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When it comes to retirement planning, most people talk about the traditional stool with three legs—employer pensions, Social Security, and individual savings. And yes, all three legs look pretty wobbly right now. But there's an additional leg that no one talks about but many seem to be counting on: an inheritance.

Some 51% expect to inherit money from older family members, according to a recent HSBC survey of 16,000 working-age people. Two thirds of this group believe that windfall will help fund their retirement, and more than 25% expect this money to fund it largely or completely. Perhaps for a few, this is a realistic expectation. But for most of us, the data are starting to suggest that we’d better not count our chickens before they hatch.

Back in the 1980s, economists were predicting a huge inter-generational wealth transfer from the so-called G.I. and Silent Generations (born 1901 to 1945) to the Baby Boomers (born 1946 to 1964). However, a Bureau of Labor Statistics report published a few years ago found that there was little evidence of an “inheritance boom,” and that inheritances as a share of household net worth actually fell from 1989 to 2007.

What has been increasing, both in frequency and in dollar amounts, are so-called “intra-family cash transfers," all those times older family members help out their children and grandchildren financially during their lifetimes. According to a new study from the Employee Benefit Research Organization, 44% of older households (age 50 or above) gave money to their children or grandchildren during the two years ending in 2010, up from 38% in 1998.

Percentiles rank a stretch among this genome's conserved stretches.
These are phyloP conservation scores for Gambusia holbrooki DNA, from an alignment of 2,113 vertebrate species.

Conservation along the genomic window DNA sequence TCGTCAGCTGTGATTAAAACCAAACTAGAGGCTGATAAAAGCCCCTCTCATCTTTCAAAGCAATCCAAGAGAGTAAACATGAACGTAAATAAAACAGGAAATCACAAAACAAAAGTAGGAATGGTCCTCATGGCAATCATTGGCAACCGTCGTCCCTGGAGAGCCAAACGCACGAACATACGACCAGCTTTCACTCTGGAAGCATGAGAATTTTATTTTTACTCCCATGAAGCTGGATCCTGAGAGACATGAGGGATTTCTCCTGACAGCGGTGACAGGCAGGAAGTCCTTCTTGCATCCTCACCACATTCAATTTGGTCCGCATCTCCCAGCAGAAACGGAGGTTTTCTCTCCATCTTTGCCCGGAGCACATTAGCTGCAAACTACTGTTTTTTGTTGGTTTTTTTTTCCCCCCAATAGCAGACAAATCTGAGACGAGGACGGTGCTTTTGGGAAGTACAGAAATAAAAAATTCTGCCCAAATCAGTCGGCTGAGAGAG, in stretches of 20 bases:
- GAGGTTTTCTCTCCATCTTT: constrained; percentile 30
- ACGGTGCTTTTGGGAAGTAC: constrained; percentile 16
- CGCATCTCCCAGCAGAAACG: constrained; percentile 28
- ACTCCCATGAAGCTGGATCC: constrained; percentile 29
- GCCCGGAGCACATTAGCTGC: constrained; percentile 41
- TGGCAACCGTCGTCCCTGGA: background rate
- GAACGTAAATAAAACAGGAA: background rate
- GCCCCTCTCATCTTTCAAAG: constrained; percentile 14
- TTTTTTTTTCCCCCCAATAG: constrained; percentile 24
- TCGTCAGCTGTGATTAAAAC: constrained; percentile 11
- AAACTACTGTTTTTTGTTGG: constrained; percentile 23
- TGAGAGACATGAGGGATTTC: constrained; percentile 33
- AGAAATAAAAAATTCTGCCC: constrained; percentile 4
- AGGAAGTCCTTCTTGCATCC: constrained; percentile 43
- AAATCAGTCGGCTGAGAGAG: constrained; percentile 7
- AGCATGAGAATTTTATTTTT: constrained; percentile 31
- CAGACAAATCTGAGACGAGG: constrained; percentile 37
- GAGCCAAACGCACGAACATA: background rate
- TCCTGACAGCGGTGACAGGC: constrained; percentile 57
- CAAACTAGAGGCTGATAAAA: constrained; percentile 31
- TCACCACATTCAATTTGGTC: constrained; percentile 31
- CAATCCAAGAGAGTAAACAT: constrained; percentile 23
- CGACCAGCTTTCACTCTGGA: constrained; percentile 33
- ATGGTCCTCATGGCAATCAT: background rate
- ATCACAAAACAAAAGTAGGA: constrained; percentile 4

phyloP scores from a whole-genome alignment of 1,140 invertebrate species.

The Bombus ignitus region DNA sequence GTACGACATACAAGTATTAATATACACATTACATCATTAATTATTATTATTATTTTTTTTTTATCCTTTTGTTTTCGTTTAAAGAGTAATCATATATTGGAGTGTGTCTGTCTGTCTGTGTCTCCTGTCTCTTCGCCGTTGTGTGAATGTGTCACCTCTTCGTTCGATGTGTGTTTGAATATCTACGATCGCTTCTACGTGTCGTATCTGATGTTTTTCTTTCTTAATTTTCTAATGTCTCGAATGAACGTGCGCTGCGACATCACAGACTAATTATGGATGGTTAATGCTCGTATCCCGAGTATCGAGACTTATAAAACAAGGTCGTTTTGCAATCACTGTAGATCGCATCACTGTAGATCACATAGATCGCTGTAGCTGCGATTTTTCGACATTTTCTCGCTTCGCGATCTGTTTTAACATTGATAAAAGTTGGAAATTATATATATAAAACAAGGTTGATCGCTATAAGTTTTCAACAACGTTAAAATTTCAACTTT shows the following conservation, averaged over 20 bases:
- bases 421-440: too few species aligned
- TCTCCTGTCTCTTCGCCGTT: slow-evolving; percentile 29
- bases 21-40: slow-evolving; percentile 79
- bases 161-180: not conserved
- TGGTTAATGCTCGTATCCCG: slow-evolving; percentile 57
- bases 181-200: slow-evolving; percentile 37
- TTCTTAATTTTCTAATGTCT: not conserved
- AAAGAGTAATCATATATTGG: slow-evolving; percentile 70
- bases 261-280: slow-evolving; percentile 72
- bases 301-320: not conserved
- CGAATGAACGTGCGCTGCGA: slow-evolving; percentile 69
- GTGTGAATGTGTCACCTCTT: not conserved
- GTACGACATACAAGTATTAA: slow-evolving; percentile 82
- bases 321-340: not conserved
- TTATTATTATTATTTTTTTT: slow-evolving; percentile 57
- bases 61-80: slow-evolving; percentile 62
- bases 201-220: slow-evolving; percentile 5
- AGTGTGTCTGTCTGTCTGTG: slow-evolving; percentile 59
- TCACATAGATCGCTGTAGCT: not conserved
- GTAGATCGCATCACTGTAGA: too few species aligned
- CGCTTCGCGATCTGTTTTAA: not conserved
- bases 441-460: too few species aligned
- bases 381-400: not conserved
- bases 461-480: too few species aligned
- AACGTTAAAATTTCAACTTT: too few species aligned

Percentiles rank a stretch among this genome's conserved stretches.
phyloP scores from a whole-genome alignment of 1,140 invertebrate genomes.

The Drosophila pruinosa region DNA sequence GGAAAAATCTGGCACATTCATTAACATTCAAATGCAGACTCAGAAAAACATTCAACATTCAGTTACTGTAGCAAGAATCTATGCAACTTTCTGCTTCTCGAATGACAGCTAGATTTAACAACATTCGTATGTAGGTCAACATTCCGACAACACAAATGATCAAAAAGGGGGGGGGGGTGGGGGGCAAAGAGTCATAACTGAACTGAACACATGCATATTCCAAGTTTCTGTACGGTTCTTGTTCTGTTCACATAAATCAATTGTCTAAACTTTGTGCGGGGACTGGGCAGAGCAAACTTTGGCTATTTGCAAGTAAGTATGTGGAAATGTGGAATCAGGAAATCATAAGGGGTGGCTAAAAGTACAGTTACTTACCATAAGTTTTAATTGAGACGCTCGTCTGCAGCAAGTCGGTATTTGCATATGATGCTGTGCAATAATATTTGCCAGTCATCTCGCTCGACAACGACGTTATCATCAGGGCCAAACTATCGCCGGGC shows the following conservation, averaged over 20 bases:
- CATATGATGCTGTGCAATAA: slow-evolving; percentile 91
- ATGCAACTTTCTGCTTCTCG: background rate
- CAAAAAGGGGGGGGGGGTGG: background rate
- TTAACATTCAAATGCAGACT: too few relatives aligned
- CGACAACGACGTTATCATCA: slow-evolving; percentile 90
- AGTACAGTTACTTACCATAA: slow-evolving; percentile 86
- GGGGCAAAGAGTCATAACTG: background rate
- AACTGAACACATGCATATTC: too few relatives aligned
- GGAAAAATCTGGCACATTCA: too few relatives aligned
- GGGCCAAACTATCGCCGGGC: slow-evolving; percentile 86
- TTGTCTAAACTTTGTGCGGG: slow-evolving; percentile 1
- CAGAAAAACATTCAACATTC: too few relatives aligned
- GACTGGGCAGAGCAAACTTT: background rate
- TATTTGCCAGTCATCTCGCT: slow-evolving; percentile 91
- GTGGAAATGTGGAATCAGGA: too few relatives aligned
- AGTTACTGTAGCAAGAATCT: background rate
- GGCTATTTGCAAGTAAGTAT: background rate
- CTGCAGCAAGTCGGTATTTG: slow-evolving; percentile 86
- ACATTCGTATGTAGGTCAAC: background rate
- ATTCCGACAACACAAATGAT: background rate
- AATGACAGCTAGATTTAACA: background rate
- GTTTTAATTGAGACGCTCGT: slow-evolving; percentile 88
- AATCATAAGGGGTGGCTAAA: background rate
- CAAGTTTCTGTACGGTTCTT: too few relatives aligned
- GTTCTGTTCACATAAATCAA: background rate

And we’re not talking about just birthday money or graduation checks. Of those older households who gave to their families, the average amount is more than $10,000—enough to be considered a major expenditure in their household budget.

Estate planners often say that it’s smarter for older people to give away their money gradually while they are alive, since those cash transfers can minimize inheritance taxes for their heirs. But here's the problem: even though those gifts reduce estate taxes, they probably don’t improve the retirement readiness of the younger generation. That's because the money typically gets spent on immediate needs, such as mortgages, medical care, and college tuitions, or perhaps a few splurges.

In short, if your parents or grandparents have given you major financial gifts, chances are you’ve already spent some of your inheritance. And if those gifts continue, your inheritance may be greatly diminished or even completely gone by the time the will is read. So much for the bailout of your retirement plan.

To be on the safe side, it’s probably wise for anyone still in the “accumulation” phase of saving for retirement to not plan on any kind of inheritance at all. And if you have already received living cash transfers from your older relatives, make sure to keep up your own contributions to your retirement savings, so that you may have enough set aside to do the same for your own children and grandchildren.

Konigsberg is the author of The Truth About Grief, a contributor to the anthology Money Changes Everything, and a director at Arden Asset Management. The views expressed are solely her own.

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